Saturday November 18. Road trip to Bellingham and B.C.

Written by Jack van Ommen on November 18th, 2017

Monday I spent the day in Seattle to visit Frank Burns a 94 year young (old does not fit him) liberator. We came in contact through the Dutch ex-Dachau prisoner group. Frank served in the 42nd Rainbow Division, the liberators of the Dachau concentration camp on April 29, 1945. Our mother was liberated on May 1st., south of Dachau on her death march from the Dachau Agfa (https://en.wikipedia.org/wiki/Agfa-Commando) satellite camp, by the US 12th “Hellcats” armored division. Frank visited the Dachau memorial museum on the 70th anniversary of the liberation in 2015. He is still very active in the historical aspect of the Rainbow Division and their “Reveille” newsletter. As one of the last surviving 2nd world war members he is recruiting the next generations family members to continue the contacts. He has a blood line to the first solo circumnavigator, Joshua Slocum. 

Frank Burns

Frank Burns

Tuesday I picked up a rental car at Sea-Tac airport and met Dennis Minor for lunch in Bellingham. Dennis moved this year from Gig Harbor to Bellingham. He and Steve Essig, the cameraman, have been working on a documentary with me. From there to the “Rez”, the Lummi Indian reservation, where my long time friends Sid and Leslie live. Paul de Leeuw drove down from Mission, B.C. We have been friends since 1976, both from Holland and both in the wood products business. Sid and Leslie became friends on a ski charter flight to Europe in 1972. 

Sid decided that this was the occasion to open a 1971 Ste. Michelle Cabernet Sauvignon, I gave him on his 60th birthday in 1998. He probably figured that he might end up drinking it without me, considering my (w)reckless reputation. This year is also the first half century celebration of the in 1967 established winery. The below picture was taken years ago of his 1971 bottle. The second 1971 bottle is awaiting the proper occasion for my oldest son John in San Diego, born in 1971. The 1969 bottle is in Chesapeake, Va. with Jeannine, born in 1969. Note the $2.15 price tag; cheap drinkets. Except for a cork taste, the wine still had a very nice bouquet. 

DSC_0012 Ste.Michelle-2 IMG_0662 (2)

 

 

 

 

 

 

 

Tuesday I drove to Vancouver to meet Phil and Leilani who live downtown near the Cambie Street bridge. I met them on a three day tour from Saigon along the Mekong River to the Cambodian border, in January 2010. They are truly world travellers and sailors, they used to run a sail charter from Tortola. They came to Port Townsend last year September, from where I took off for the Panama Canal. We visited Leilani’s studio in the 100 year old Parker Street building,  a former mattress manufacturing company building. She shares studio 450 with her friend Suzi Baker. Both very accomplished artists, specializing in traditional handcrafted ethnic textiles. This weekend is the East End Culture Crawl. If you are lucky enough to head up to the fresh powder on Whistler for the Thanksgiving week, be sure to stop in.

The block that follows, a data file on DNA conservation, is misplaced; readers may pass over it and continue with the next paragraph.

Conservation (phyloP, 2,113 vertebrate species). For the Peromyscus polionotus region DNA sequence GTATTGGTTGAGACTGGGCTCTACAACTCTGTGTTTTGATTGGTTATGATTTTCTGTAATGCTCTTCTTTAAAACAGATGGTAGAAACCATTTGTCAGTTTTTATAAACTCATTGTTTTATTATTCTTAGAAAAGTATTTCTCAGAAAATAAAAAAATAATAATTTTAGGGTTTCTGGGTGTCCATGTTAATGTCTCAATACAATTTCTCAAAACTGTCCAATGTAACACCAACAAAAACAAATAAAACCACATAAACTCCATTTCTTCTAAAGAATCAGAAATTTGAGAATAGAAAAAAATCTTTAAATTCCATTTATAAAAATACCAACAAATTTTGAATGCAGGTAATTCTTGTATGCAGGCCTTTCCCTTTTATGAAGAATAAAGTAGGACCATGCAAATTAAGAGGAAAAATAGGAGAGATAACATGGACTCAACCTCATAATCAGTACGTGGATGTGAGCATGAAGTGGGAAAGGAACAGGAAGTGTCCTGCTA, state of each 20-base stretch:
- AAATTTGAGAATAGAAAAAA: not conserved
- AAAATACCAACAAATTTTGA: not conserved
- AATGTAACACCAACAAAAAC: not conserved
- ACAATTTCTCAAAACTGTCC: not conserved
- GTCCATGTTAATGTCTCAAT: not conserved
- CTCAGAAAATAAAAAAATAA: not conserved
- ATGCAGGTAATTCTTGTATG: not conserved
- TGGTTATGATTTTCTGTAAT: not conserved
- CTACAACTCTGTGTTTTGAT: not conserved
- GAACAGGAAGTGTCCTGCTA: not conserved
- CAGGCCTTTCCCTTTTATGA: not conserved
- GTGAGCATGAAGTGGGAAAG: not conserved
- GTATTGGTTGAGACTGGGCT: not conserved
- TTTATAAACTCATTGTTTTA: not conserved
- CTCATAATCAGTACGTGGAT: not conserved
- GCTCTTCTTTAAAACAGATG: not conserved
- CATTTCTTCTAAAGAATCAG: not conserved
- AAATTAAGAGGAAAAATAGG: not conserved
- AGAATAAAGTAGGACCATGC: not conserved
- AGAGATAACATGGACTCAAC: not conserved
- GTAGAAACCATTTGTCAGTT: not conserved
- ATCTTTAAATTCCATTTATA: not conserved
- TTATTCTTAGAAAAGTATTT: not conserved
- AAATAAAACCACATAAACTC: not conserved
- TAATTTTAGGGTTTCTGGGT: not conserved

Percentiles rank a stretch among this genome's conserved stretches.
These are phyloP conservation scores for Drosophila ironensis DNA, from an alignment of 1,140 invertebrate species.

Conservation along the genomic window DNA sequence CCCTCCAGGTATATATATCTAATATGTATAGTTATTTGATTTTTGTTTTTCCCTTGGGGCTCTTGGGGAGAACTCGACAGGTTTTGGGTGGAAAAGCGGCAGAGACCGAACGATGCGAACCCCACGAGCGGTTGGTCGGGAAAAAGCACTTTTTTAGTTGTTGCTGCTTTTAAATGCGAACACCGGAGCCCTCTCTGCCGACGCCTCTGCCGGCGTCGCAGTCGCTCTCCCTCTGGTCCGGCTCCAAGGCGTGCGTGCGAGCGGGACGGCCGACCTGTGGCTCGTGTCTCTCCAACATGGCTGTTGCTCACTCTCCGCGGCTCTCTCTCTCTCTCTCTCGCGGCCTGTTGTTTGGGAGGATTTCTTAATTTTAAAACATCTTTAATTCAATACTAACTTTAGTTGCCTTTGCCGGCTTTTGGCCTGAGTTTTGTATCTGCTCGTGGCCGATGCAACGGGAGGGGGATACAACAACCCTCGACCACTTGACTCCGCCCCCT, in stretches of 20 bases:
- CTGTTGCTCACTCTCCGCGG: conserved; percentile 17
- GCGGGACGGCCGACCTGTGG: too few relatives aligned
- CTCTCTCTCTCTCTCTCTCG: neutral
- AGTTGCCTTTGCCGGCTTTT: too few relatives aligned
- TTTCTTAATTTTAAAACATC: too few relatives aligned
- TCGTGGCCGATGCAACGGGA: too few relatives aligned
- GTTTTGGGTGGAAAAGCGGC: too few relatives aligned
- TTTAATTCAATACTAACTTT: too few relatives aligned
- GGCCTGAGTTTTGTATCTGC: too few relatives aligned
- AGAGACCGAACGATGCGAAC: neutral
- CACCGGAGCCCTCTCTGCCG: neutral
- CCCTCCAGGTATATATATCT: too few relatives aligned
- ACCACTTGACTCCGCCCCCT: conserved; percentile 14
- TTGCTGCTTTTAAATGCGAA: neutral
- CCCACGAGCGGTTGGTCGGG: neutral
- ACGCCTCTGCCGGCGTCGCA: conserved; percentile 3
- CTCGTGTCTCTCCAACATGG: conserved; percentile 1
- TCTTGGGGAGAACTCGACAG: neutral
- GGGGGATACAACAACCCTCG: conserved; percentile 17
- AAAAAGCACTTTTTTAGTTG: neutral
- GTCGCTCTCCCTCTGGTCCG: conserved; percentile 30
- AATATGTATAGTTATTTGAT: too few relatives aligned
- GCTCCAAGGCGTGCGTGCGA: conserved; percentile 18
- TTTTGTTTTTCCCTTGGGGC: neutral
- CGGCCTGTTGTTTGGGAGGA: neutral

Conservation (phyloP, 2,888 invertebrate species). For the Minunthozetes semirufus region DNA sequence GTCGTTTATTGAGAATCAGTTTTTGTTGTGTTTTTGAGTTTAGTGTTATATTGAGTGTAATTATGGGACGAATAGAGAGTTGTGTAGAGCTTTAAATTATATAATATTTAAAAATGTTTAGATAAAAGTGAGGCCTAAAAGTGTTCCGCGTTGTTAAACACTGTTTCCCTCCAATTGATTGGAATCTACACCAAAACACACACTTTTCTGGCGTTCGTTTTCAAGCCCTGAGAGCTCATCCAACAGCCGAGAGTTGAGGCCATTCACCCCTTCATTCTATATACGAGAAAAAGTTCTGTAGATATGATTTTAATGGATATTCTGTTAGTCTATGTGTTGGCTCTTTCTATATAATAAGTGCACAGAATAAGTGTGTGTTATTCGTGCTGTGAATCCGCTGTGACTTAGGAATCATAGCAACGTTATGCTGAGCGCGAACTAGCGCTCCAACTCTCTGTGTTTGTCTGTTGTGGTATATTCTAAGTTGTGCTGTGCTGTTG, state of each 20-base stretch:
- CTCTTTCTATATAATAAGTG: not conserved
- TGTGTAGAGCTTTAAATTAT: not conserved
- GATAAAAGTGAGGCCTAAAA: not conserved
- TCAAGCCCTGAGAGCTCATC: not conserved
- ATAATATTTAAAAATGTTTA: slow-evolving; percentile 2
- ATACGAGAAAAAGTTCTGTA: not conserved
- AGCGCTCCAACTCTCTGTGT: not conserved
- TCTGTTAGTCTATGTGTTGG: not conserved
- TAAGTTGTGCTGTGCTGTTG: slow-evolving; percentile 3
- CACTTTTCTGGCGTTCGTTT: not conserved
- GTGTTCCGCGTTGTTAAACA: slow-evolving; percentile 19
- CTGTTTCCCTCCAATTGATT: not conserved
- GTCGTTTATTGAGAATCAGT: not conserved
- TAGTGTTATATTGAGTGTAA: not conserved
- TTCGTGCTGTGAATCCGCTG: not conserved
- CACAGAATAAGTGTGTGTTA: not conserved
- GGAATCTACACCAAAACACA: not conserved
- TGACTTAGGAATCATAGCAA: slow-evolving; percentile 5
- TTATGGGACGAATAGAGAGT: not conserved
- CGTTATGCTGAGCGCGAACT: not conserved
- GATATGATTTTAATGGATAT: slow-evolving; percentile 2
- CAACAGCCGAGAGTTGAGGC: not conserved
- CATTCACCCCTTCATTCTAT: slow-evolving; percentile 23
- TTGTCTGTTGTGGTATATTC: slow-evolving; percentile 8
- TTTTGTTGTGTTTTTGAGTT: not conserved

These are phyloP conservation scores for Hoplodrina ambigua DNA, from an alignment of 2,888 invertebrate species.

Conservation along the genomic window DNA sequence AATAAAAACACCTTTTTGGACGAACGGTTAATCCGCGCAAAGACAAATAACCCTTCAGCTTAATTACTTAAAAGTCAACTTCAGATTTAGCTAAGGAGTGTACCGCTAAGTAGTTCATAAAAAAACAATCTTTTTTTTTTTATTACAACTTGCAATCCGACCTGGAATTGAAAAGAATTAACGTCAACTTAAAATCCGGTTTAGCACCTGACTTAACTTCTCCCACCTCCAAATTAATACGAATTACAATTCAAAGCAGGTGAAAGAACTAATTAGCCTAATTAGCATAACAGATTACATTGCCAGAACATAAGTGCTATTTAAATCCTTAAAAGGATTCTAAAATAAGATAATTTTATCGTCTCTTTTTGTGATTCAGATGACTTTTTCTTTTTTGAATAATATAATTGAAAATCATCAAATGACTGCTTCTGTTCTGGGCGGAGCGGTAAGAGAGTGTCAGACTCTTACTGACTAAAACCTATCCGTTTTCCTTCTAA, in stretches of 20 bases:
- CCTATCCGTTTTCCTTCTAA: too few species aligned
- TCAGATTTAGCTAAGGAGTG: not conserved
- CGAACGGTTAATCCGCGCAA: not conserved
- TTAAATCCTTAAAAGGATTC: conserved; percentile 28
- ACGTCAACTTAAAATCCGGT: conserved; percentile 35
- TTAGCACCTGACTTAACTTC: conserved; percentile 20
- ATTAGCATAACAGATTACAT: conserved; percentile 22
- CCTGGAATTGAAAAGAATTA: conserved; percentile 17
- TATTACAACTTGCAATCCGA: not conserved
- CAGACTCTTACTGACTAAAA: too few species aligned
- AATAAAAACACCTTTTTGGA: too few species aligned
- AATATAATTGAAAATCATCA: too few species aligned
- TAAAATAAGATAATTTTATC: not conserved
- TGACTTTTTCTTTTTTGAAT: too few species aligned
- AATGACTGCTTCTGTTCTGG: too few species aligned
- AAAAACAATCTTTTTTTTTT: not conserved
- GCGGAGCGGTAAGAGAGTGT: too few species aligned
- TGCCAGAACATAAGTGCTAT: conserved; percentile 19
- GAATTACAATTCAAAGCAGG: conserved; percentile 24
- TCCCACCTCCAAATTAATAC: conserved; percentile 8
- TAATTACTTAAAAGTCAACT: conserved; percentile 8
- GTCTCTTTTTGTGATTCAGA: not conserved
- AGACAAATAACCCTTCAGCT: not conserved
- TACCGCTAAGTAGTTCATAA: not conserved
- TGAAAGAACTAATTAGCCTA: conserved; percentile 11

Leilani King and Phil Robson are flying to Malaysian Borneo in late January. This is an amazing story because, besides discovering new ethnic Dayak weaving techniques, Leilani is on a mission to retrace her father, Louey King’s, footsteps in the Sarawak jungle in the 2nd World War. Thirteen Chinese Canadian young men were trained in Canada by the British SOE (Special Forces Executive) on a special secret mission, “Operation Oblivion”, to be dropped behind the Japanese lines in Sarawak to sabotage the Japanese occupation and enlist local resistance. They were trained in the local Chinese dialect, in hand to hand combat, explosives and communications. Chinese immigrants into Canada did not have rights to citizenship until 1947 and were not permitted to serve in the Canadian military in the first and second world wars. Leilani’s father, (Louis or) Louey King was one of the leading voices to right this injustice.

Leilani King at Studio 450

Leilani King at Studio 450

I visited Sarawak in 1962 from Saigon for my employer a California hardwood importer. We purchased sawn lumber, Ramin and Meranti, from sawmills in Sibu and Kuching. And in 2002 I bought West African core veneer for Atlantic Coast plywood manufacturers from a Sibu, Sarawak, Malaysian timber company. 

1962 Sarawak. Top two in Dayak longhouse in Sibu. 2nd left from top, are headhunted Japanese skulls.

1962 Sarawak. Top two in Dayak longhouse in Sibu. 2nd left from top, are headhunted Japanese skulls.

 

 

 

 

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